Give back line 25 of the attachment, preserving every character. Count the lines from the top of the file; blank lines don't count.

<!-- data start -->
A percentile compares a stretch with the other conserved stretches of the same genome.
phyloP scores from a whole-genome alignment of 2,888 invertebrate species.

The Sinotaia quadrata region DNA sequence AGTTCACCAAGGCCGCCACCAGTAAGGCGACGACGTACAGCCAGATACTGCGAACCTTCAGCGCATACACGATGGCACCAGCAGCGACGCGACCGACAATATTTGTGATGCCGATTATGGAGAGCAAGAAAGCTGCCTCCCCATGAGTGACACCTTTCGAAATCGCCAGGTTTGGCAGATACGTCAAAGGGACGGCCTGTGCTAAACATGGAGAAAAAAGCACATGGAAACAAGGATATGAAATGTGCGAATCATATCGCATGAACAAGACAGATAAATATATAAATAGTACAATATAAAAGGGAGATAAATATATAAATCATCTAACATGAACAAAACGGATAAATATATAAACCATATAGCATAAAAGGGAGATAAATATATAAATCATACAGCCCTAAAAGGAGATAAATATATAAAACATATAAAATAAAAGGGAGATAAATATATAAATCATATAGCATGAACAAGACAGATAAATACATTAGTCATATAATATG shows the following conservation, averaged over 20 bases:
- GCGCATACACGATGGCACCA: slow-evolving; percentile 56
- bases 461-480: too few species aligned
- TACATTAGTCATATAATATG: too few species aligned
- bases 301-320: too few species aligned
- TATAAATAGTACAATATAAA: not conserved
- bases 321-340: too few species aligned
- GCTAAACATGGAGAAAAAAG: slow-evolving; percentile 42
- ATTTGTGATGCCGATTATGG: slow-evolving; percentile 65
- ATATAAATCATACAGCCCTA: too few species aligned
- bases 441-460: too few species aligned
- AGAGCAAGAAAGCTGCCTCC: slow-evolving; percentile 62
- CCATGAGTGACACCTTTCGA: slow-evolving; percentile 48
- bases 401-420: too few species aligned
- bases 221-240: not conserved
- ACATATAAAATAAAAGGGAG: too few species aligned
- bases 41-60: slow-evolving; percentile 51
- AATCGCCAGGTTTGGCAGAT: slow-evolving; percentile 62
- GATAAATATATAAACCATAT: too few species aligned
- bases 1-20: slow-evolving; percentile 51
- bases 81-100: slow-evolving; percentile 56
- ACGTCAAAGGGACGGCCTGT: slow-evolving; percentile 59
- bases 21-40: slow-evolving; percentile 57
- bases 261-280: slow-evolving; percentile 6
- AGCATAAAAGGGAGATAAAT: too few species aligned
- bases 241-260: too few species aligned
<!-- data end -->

- bases 21-40: slow-evolving; percentile 57